Fast Reroute also appeared this year, offering a bandwidth-protection scheme positioned as a cost-effective alternative to Sonet/SDH protection.
Notable articles on MPLS this year:
6: IP Reliability Becomes a Must-Have
This was the year when router vendors launched major efforts to improve the resilience of IP networks, with the goal of attaining the magic "five 9s" (99.999 percent) availability often cited by telecom operators.
These efforts go beyond having fault-tolerant hardware. They focus on avoiding data loss and minimizing delays when router networks reconfigure themselves around line or equipment failures, or suffer "flapping" caused by router processor problems. Terms such as "graceful restart" and "stateful failover" have become the order of the day.
Notable articles on IP reliability this year:
For more on IP reliability, register for Light Reading's Webinar on the topic, scheduled for January 23, 2003.
5: GFP Packs Up Next-Generation Sonet/SDH
Generic Framing Procedure (GFP) went from being an acronym nobody knew (save some zealots at Lucent Technologies Inc. [NYSE: LU] and Nortel Networks Corp. [NYSE/Toronto: NT]) to a top priority for the multiservice edge of the transport network at most ILECs.
GFP, plain and simple, is just a very elegant way of putting Layer 2 traffic onto Sonet (Synchronous Optical NETwork) and SDH (Synchronous Digital Hierarchy) networks. It encompasses other hot developments such as virtual concatenation, which creates fine-grained connections in a Sonet/SDH network; LCAS (Link capacity adjustment scheme), which dynamically resizes those channels based on operator requests or traffic fluctuations; and RPR, which squeezes the most out of a ring-based network carrying predominantly packet traffic.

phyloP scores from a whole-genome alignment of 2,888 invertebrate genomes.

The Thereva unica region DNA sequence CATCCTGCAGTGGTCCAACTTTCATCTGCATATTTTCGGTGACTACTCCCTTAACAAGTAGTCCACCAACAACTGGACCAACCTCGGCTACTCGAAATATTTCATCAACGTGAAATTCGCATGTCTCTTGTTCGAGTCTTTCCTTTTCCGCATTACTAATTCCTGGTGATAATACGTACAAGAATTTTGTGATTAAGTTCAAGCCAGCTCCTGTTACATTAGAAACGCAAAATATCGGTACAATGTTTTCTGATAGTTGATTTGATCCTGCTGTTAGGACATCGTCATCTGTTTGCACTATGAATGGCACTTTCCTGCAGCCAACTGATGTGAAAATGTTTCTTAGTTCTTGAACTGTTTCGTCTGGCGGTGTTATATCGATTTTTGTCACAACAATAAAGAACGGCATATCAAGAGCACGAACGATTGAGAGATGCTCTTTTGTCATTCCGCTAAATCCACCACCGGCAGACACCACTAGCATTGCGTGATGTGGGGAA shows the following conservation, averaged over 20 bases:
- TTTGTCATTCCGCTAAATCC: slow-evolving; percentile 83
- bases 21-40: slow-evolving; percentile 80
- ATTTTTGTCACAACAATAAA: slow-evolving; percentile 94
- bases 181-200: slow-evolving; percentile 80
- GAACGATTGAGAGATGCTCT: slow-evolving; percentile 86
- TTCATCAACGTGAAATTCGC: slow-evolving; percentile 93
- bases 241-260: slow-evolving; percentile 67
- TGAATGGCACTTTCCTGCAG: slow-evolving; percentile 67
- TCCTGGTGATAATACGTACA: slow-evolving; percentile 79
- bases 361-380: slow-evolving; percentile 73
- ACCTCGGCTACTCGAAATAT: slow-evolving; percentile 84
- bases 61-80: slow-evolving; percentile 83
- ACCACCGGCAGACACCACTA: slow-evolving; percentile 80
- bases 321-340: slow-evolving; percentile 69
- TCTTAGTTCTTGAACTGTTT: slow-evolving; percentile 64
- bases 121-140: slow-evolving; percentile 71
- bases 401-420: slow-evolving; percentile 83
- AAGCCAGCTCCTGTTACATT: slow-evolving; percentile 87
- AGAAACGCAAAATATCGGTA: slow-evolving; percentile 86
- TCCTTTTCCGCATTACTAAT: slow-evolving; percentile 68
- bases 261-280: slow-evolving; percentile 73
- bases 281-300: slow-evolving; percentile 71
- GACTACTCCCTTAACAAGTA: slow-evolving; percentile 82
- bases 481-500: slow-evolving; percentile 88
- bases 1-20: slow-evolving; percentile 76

GFP also has a bonus feature, called "transparent mode," which supports oddball protocols such as those for storage networking or data center interconnect.
That said, GFP represents something of a missing link in the carrier’s search for the multiservice network: a universal method of framing. Whereas "God boxes" of the past simply put every type of interface possible into a metro box, then added a bunch of switch fabrics to support them, GFP packages up everything nicely and sends it on its way, with true point-and-click operation. And best of all, it’s standardized by the International Telecommunication Union, Standardization Sector (ITU-T), so carriers actually give it the time of day. GFP is hot in 2002, but look for real buildup in 2003, when boxes start shipping en masse.
Notable articles on GFP and next-gen Sonet/SDH this year:
4: The "Multiservice Edge" is Redefined and Reinvigorated
The term "multiservice edge" has been around for ages, but this year it's taken on a new meaning - and new marketing momentum. The old meaning typically refers to transport equipment - notably Sonet boxes capable of handling multiple protocols. In other words, it's more multiprotocol than multiservice.
The new meaning, where most of the activity has been this year, refers to the packet layer, not the transport layer. In this case, multiservice means what it says - multiple services over a packet-based infrastructure.
So what counts as "new" multiservice? Well, Asynchronous Transfer Mode (ATM) always has, so companies like WaveSmith Networks Inc. made our Light Reading's Top Ten Private Companies because they are proving the life left in ATM as a solution for carrying services like Frame Relay and IP-over-ATM.
There’s also the next-gen BRAS (broadband remote access server), which supports multiple services over DSL or cable modems, and which was put out by the likes of Juniper Networks Inc. (Nasdaq: JNPR), Network Equipment Technologies Inc. (net.com) (NYSE: NWK), and others.
Finally, there are a host of edge switch/router vendors that are laying the groundwork for a whole new class of multiservice MPLS systems, using well-heeled draft specs from the Internet Engineering Task Force (IETF) to put any number of Layer 2 services on an MPLS-based packet network.
Multiservice will always be a hard concept to define with clarity, but what we saw happening in 2002 was a continued willingness on the operators' part to look at their legacy infrastructure (from Sonet to DSL to ATM) and figure out how to wring the most service revenue out of it. There are just too many new services out there to build a distinct network layer for each, so multiservice, even though it often gets a bruising from claiming it can be all things to all carriers, is here to stay.
Notable articles on the "new" multiservice edge this year:
3: DSL Proliferates and Evolves